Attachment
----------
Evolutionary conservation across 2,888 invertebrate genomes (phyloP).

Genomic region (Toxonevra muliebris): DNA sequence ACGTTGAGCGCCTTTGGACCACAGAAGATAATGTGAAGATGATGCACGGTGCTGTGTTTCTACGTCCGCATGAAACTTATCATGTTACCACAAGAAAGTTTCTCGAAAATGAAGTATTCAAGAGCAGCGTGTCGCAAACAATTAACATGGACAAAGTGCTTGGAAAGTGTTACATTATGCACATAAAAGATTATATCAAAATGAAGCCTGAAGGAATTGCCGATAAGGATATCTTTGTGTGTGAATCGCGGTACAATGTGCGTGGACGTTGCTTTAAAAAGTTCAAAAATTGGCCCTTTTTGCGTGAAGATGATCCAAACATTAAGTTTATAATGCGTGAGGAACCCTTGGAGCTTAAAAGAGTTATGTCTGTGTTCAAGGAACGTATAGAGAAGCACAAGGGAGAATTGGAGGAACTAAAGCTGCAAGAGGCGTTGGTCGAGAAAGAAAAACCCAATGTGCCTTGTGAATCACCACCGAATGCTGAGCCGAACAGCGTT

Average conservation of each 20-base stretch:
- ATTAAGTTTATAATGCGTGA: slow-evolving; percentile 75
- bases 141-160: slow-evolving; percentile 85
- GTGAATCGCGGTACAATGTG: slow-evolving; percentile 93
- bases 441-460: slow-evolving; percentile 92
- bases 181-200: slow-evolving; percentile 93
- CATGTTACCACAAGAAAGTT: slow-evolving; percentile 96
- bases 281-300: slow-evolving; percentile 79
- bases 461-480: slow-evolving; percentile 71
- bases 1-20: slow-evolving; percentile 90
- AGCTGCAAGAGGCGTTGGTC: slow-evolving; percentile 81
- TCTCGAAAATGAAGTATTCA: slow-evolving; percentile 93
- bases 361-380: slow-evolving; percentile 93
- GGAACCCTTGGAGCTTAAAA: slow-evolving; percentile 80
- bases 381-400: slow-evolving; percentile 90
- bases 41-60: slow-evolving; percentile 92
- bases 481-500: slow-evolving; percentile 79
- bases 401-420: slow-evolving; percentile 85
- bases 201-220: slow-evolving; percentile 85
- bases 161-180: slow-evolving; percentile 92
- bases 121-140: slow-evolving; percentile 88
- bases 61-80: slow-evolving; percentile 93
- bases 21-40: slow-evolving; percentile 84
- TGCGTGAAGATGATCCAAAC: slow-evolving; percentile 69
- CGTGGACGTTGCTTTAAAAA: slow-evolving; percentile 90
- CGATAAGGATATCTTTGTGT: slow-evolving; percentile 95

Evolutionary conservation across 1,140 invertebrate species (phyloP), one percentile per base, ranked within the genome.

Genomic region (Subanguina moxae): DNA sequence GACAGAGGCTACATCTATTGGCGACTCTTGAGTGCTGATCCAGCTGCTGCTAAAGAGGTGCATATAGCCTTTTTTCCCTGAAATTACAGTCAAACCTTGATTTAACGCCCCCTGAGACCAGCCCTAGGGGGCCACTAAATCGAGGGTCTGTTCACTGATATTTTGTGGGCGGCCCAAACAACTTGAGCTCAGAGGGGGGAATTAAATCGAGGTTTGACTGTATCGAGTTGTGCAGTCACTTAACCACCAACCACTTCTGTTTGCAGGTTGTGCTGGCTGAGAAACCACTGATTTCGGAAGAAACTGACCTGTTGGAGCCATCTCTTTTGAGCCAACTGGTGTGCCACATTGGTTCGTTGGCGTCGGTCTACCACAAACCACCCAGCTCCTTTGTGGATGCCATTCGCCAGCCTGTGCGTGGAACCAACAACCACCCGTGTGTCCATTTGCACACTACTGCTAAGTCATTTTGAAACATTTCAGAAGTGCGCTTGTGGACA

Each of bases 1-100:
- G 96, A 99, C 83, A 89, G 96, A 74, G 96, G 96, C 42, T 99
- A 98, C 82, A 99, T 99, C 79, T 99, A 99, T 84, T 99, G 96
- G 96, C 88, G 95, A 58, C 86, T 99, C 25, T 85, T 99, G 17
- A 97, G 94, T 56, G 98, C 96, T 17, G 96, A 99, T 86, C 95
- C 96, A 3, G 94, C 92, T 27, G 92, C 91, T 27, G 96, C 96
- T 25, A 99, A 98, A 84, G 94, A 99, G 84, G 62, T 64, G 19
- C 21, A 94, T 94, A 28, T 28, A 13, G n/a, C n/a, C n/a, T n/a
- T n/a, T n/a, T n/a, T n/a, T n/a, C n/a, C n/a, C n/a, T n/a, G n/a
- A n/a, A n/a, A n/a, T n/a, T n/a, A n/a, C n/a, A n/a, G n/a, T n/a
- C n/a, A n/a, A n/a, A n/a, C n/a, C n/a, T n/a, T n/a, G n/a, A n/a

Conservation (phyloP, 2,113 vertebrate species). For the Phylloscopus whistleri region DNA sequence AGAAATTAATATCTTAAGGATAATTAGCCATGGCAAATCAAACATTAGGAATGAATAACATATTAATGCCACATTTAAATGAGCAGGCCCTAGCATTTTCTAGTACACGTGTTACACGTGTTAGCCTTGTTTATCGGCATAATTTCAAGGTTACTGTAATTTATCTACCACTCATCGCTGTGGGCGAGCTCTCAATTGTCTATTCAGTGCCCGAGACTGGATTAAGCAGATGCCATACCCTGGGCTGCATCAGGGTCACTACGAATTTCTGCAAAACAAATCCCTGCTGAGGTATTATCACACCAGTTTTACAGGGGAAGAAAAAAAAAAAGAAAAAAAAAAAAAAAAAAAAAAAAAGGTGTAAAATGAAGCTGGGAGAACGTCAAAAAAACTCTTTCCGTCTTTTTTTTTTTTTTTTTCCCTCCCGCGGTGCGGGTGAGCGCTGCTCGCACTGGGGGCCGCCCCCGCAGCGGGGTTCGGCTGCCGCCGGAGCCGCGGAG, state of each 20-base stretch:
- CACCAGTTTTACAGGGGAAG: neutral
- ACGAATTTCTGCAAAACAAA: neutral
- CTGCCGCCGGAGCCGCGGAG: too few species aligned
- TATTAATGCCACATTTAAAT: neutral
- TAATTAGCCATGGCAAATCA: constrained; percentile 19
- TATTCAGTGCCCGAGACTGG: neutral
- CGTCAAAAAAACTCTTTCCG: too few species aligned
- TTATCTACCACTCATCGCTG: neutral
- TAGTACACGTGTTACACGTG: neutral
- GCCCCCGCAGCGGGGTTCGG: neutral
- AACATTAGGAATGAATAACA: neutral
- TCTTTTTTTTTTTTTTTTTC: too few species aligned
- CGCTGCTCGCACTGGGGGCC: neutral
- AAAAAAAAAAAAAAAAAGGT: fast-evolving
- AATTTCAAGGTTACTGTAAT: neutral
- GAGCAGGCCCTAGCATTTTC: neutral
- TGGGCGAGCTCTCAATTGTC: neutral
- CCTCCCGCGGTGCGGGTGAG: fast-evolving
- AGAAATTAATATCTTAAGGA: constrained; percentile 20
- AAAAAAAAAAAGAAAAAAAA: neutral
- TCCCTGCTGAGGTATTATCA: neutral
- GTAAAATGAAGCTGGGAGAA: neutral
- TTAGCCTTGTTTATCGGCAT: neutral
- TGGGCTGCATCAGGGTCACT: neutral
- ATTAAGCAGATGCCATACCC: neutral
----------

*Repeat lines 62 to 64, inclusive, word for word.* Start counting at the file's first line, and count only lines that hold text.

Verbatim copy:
- AAAAAAAAAAAGAAAAAAAA: neutral
- TCCCTGCTGAGGTATTATCA: neutral
- GTAAAATGAAGCTGGGAGAA: neutral